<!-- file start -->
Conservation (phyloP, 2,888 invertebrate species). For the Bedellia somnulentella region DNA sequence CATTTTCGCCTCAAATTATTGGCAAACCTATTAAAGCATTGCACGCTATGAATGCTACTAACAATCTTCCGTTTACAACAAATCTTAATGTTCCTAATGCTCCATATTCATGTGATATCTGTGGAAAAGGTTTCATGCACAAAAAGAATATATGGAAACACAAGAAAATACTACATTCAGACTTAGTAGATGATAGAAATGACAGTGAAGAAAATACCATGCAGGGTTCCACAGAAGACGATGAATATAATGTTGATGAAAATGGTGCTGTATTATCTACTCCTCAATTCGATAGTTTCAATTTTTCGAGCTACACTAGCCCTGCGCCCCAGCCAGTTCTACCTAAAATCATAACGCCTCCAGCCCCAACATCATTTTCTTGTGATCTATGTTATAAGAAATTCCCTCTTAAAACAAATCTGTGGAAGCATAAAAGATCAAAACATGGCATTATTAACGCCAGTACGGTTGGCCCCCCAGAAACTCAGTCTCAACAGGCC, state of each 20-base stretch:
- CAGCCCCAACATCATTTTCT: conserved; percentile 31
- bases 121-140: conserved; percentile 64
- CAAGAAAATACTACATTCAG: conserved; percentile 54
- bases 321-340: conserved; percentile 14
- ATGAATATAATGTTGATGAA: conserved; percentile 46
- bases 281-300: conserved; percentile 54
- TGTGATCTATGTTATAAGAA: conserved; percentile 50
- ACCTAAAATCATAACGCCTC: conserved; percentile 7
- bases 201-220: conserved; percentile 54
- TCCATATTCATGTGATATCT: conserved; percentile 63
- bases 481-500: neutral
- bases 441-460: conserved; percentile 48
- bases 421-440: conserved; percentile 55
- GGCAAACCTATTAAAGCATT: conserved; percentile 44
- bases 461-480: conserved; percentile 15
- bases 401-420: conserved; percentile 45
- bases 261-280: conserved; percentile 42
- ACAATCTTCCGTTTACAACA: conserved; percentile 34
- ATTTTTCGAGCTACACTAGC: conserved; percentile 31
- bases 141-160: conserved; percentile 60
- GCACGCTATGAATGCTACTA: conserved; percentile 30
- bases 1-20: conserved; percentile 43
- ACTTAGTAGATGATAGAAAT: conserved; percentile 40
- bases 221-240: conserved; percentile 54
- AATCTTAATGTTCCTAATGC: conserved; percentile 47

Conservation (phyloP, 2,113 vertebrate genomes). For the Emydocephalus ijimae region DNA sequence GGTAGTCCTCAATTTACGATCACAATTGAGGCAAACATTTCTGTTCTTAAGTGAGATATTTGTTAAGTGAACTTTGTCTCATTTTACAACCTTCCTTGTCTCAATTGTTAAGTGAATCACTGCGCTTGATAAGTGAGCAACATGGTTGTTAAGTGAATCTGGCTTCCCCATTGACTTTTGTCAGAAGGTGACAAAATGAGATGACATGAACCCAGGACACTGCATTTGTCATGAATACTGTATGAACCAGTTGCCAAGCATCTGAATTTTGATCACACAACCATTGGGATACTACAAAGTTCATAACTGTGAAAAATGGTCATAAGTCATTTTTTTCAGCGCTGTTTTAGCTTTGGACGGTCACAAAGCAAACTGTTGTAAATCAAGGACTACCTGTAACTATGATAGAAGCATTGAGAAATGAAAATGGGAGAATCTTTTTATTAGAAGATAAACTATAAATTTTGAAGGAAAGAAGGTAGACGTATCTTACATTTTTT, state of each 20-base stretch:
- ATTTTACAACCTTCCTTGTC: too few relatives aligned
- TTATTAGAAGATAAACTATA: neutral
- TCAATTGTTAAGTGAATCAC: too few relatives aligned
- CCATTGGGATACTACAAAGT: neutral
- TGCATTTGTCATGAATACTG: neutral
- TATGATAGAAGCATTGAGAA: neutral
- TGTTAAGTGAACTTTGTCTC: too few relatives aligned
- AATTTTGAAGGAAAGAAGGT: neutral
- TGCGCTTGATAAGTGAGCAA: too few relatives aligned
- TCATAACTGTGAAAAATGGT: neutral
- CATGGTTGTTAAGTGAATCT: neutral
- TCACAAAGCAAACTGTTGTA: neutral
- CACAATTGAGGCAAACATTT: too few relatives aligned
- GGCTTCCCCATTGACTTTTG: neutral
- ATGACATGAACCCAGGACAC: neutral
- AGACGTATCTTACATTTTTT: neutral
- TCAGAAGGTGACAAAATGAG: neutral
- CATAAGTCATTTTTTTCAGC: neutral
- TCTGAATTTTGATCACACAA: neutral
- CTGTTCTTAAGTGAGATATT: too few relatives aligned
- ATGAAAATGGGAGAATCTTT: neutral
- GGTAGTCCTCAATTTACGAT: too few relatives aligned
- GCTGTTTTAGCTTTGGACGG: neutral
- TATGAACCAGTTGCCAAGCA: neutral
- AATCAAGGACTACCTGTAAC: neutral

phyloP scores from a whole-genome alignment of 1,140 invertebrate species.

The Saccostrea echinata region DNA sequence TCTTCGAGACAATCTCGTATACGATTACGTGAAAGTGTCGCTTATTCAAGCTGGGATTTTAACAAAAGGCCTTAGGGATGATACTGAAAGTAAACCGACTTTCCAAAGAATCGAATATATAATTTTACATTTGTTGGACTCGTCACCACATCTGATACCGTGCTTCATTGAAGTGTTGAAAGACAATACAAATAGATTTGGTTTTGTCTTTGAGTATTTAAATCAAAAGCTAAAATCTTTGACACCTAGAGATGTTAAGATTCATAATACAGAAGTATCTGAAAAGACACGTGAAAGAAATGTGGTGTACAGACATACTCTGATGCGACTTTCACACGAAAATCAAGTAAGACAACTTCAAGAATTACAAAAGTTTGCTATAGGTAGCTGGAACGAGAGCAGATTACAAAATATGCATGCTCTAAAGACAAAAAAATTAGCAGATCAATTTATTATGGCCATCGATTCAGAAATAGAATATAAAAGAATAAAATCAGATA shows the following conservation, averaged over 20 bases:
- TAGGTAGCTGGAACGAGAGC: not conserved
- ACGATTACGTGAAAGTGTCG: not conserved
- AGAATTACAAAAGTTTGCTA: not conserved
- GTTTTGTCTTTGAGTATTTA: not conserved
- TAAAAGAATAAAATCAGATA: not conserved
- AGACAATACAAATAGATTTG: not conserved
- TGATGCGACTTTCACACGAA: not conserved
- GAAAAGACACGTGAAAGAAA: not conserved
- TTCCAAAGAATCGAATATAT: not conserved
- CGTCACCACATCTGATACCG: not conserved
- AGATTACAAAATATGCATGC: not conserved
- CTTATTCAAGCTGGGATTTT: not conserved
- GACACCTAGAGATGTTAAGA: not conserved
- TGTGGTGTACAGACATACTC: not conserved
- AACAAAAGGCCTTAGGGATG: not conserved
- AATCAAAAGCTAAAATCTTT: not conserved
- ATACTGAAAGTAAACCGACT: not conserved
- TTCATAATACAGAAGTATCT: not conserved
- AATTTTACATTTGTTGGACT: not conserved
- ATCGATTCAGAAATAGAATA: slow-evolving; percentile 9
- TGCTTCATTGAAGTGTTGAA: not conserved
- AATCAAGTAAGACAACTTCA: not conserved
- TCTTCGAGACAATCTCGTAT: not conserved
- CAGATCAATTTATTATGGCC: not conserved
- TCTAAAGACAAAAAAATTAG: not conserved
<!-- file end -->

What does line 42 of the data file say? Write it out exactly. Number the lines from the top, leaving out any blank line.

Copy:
- ATGACATGAACCCAGGACAC: neutral